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2019-07-22
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dottedmag08:07:23

Please suggest how to improve this code (and whether it needs to be improved): https://gist.github.com/dottedmag/f38b25718cb151b81ed429312092546b

dottedmag08:07:38

(I tried #code-reviews, but it seems to be deserted at this time of day)

flefik10:07:47

@dottedmag both disj and and conj behave reasonably if you try to add an element that isn’t/is present in the set

flefik10:07:02

so there is no need for the (if (contains? …

flefik10:07:35

user=> (conj #{1 2 3} 2)
#{1 3 2}
user=(disj #{1 3} 2)
#{1 3}

dottedmag10:07:28

@cfeckardt Unfortunately, (conj #{} (peek clojure.lang.PersistentQueue/EMPTY)) gives #{nil}, not #{}

dottedmag10:07:04

So in alloc-fn the if has to stay.

dottedmag10:07:27

In free-fn I'll get a duplicate resource-id in :free if I don't check.

xi10:07:34

defn- declares a private fn

xi10:07:19

Do you mean empty not empty?? L28

dottedmag10:07:05

Right, thanks. Perils of editing right in GitHub 🙂

xi10:07:46

I usually format maps with each kv on a newline, otherwise looks OK

simonkatz10:07:55

Not a big deal, but I prefer defn ^:private over defn-, for consistency with other defining operators. See https://github.com/bbatsov/clojure-style-guide/issues/124#issuecomment-175068673

hjrnunes10:07:12

Does Clojure support reifying interfaces with default methods?

noisesmith17:07:41

you might try proxy with proxy-super (but this has concurrency gotchas...)

ivan minutillo11:07:42

🖐️ im trying to test a ring clojure app with jsoup , but im not able to keep the session while connecting to logged urls. The session is not in a cookie, neither on headers or params Altough there are plenty of resources with jsoup, I am not able to find a way to add a custom session object on a request 😕

1
metacritical15:07:22

I am writing a C# + OpenTK (Open GL) 2D game, i was wondering if someone has any idea about embedding Clojure CLR in a C# app for scripting purposes?

metacritical15:07:23

Yes but its code isnt something i can really understand yet. It is too specific to Unity which i dont know how to work on.

noisesmith17:07:41

there's only two or three methods you actually need to load up and exec clojure (the clr port is of course different, but not massively so...)

noisesmith17:07:24

in fact this code might even work directly:

IFn require = Clojure.var("clojure.core", "require");
require.invoke(Clojure.read("clojure.set"));
with maybe some minor syntax tweaks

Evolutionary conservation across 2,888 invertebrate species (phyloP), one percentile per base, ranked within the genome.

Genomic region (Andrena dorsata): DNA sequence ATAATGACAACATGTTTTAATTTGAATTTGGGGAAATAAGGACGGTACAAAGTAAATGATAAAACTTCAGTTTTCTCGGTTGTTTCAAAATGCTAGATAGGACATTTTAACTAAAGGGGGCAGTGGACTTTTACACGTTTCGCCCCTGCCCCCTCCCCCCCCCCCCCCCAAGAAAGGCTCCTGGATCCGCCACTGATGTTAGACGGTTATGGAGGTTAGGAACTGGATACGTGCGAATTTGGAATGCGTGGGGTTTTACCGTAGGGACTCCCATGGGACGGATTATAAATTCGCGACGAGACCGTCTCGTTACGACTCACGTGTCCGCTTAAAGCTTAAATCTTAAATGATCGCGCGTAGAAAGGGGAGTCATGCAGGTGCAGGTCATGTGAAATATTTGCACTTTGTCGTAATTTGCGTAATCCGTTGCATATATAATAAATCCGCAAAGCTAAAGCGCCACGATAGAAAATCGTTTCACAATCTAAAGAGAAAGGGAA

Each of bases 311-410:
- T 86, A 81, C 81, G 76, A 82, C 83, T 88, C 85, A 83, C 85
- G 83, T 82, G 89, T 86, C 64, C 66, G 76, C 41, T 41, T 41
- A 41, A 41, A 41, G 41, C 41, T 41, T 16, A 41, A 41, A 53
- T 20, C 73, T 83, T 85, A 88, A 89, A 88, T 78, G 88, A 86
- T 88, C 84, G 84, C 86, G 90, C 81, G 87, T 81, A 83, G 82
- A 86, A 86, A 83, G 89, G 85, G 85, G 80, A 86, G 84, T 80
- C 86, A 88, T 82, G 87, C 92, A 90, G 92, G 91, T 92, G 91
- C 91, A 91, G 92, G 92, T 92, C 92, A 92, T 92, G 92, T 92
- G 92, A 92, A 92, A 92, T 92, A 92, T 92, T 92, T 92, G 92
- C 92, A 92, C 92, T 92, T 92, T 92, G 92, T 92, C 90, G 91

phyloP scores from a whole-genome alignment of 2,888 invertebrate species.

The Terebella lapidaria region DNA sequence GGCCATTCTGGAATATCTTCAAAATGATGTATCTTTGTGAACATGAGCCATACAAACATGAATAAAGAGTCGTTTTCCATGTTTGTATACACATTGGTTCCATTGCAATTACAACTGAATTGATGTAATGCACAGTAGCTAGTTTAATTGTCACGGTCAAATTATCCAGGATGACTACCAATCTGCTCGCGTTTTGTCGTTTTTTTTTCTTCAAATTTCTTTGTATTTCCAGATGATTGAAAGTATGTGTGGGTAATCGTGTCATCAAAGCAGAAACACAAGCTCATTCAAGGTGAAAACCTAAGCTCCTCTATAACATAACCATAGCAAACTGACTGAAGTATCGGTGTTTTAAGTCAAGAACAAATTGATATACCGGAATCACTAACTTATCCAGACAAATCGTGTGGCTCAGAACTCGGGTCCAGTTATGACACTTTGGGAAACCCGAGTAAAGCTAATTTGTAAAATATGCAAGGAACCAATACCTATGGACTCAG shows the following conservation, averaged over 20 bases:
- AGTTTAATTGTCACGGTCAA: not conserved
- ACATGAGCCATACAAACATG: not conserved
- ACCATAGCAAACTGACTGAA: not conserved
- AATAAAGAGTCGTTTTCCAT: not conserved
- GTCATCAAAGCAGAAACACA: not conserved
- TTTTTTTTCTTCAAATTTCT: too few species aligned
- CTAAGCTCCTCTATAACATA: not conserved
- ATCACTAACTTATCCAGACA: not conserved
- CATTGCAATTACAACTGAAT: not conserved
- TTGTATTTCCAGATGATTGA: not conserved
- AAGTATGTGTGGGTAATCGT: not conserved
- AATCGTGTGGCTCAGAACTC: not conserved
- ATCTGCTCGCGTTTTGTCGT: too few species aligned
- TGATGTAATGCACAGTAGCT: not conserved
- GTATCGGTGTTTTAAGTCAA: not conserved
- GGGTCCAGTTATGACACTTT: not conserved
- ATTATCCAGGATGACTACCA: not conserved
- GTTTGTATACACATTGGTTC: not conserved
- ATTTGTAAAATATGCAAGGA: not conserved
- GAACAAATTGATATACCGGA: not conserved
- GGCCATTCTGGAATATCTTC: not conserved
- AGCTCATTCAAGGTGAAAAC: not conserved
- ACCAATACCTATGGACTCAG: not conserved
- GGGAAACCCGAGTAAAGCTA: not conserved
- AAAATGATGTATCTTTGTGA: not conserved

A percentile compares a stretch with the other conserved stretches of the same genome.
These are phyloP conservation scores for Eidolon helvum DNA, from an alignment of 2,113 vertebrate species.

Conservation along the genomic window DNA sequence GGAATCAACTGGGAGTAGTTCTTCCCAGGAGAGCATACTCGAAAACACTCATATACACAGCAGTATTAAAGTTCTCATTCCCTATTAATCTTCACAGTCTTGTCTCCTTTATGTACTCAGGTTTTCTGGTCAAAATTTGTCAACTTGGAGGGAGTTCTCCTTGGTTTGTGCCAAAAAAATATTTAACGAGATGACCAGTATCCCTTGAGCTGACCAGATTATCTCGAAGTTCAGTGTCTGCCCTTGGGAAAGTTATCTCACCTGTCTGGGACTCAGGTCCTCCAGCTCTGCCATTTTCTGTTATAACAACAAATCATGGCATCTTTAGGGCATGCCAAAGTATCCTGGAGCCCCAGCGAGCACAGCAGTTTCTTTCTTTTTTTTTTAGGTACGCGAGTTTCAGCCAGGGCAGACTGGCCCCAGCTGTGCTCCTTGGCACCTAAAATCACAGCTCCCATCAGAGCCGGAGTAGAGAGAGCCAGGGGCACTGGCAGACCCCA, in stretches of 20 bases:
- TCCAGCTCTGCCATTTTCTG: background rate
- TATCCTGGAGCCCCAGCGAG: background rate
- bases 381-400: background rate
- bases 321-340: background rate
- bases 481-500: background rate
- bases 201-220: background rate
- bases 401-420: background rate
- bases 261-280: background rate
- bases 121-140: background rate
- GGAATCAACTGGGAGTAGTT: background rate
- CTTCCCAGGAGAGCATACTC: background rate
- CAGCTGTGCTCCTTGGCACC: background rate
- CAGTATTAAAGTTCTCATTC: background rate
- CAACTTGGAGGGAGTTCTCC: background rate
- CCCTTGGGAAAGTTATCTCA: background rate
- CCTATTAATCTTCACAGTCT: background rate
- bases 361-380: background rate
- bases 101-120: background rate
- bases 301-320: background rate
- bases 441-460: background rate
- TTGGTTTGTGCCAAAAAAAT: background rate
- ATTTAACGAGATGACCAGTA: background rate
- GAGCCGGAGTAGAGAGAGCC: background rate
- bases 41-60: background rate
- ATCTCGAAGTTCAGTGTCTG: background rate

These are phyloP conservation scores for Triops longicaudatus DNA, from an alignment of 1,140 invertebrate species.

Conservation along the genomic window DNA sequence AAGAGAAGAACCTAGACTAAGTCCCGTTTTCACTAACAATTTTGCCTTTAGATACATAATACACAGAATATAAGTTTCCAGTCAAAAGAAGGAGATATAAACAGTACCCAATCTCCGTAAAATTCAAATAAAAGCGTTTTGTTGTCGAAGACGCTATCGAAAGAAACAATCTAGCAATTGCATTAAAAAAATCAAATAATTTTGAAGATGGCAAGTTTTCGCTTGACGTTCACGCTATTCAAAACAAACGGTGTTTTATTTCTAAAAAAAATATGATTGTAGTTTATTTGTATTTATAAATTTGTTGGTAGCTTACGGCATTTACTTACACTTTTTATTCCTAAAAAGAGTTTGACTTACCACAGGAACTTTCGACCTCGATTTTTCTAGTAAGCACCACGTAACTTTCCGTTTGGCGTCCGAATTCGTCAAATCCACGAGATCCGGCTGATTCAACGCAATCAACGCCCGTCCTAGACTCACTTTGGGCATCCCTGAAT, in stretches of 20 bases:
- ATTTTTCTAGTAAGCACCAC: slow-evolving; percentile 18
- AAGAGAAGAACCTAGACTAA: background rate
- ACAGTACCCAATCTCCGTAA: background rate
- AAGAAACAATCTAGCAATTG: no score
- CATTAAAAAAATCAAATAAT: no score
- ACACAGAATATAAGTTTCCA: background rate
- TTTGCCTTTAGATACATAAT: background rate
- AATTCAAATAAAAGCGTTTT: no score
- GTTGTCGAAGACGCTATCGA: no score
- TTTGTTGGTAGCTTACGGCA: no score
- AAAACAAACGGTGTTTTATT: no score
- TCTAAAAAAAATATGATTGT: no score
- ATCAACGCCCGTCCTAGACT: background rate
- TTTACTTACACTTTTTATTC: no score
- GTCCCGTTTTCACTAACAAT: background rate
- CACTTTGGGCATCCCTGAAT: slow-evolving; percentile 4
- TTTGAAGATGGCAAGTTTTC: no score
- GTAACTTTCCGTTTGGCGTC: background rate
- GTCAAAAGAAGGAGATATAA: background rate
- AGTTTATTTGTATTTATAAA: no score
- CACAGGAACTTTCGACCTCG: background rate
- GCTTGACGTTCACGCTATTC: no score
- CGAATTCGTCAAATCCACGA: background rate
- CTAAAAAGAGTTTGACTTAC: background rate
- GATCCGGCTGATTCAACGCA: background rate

noisesmith17:07:05

where the foo.invoke() in host side interop is the same as (foo) in clojure itself

Graham Seyffert17:07:13

@noisesmith why is Clojure.read necessary there? I haven’t had to do that in the past to call Clojure from Java, but maybe I’m just getting lucky?..

noisesmith17:07:42

read takes a string and here returns a symbol - require operates on symbols not strings

Graham Seyffert17:07:06

Ah, I just use symbol manually

noisesmith17:07:08

this is an example that can be generalized to loading arbitrary code and running it, not just running a single file / ns

noisesmith17:07:31

right, symbol vs. read is a stylistic approach I guess

Graham Seyffert17:07:04

Makes sense! Just wanted to make sure i wasn’t missing something 🙂

noisesmith17:07:09

some funny corner cases here :D

=> (= '1 (symbol "1"))
false

noisesmith17:07:40

the symbol of "1" looks like the number 1 but doesn't act like it at all

noisesmith17:07:38

also, imagine using hash-map and symbol and keyword and Integer/parseInt to construct {:a 0 'b 1} as opposed to one call to read on a string

Graham Seyffert17:07:07

Oh yeah no thanks!

Graham Seyffert17:07:42

Luckily my usages of calling Clojure from Java are pretty limited and generally limited to requiring some namespaces and then calling a few functions off of some deftypes

noisesmith17:07:57

yeah, I think that's typical

Graham Seyffert17:07:59

But yeah, if it ever gets beyond that I’ll have to remember that

yuhan17:07:16

Anyone know an easier way of writing this function?

(defn convolute
  [coll]
  (apply map (fn [& xs] (into {} xs))
    (map
      (fn [[k vs]]
        (map (fn [v] [k v]) vs))
      coll)))

(convolute {:a [1 2] :b [3 4]})
;; => ({:a 1, :b 3} {:a 2, :b 4})